Six years after a monumental bust, the energy industry is grappling with a once-in-a-generation downturn. Crude oil is facing a heavy bombardment of developments that sent the futures market crashing to its lowest level in more than two decades, proving correct the analysts’ earlier forecasts of prices sliding to the low teens. Could prices slip into subzero territory next? If everything remains the same – and perhaps worsen – the economics of production might turn into producers paying companies to dispose of the barrels they extract from the ground.
A Crude Awakening
Earlier this month, the Organization of the Petroleum Exporting Countries (OPEC) and its oil-rich allies agreed to a historic production cut of 9.7 million barrels per day (bpd). Although industry observers were praying to the black gold deities to reduce output by 15 to 20 million bpd, West Texas Intermediate (WTI) and Brent still recovered to around $29. However, the pact spawned only a temporary relief from the devastating realities the sector faces, erasing any modicum of gains from the Middle East powwow.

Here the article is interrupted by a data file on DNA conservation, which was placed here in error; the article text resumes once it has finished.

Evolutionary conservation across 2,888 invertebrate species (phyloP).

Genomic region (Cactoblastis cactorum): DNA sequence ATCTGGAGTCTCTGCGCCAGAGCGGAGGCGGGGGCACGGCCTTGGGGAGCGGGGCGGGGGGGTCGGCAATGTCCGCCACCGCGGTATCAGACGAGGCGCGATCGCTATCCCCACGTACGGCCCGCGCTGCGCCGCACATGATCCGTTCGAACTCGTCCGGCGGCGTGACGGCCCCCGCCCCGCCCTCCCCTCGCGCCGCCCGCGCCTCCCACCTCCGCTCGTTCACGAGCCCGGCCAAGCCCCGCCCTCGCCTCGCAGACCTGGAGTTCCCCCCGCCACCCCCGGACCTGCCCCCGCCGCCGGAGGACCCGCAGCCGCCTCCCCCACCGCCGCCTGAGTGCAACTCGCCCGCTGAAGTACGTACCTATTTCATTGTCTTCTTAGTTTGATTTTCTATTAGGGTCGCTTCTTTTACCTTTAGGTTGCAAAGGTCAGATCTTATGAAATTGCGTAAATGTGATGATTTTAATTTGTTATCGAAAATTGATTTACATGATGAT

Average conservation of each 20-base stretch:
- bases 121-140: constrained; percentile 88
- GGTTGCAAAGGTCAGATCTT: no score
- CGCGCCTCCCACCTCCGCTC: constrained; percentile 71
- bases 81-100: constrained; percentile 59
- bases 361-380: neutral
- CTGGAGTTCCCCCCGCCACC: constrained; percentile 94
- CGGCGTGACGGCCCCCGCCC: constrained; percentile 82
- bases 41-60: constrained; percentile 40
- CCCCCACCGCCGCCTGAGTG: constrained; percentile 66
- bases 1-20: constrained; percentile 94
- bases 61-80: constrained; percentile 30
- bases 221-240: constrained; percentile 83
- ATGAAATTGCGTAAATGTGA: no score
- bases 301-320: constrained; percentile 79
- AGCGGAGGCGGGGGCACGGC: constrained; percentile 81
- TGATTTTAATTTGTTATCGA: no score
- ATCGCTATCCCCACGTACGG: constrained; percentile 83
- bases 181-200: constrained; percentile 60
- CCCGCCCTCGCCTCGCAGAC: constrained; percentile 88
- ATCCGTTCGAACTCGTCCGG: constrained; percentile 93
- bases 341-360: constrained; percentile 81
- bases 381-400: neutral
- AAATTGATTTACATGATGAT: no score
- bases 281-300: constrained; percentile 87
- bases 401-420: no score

On April 20, WTI May futures cratered 36% to below $12 a barrel, while June futures plunged 11% to around $22. Brent, the international benchmark for oil prices, also was battered and beaten: June contracts plummeted more than 6% to roughly $26. The hemorrhaging was historical, bringing the cost for a barrel of Texas tea to its lowest level since 1999.
A futures contract is an agreement between parties to buy or sell a commodity or financial instrument at a specified date at an agreed-upon price. One of the reasons the May contract suffered a steeper drop than June’s was because the front-month generally converges with spot prices closer to expiration.
What the Frack?
So, what the heck is happening in the energy industry? It is a case of good old supply and demand.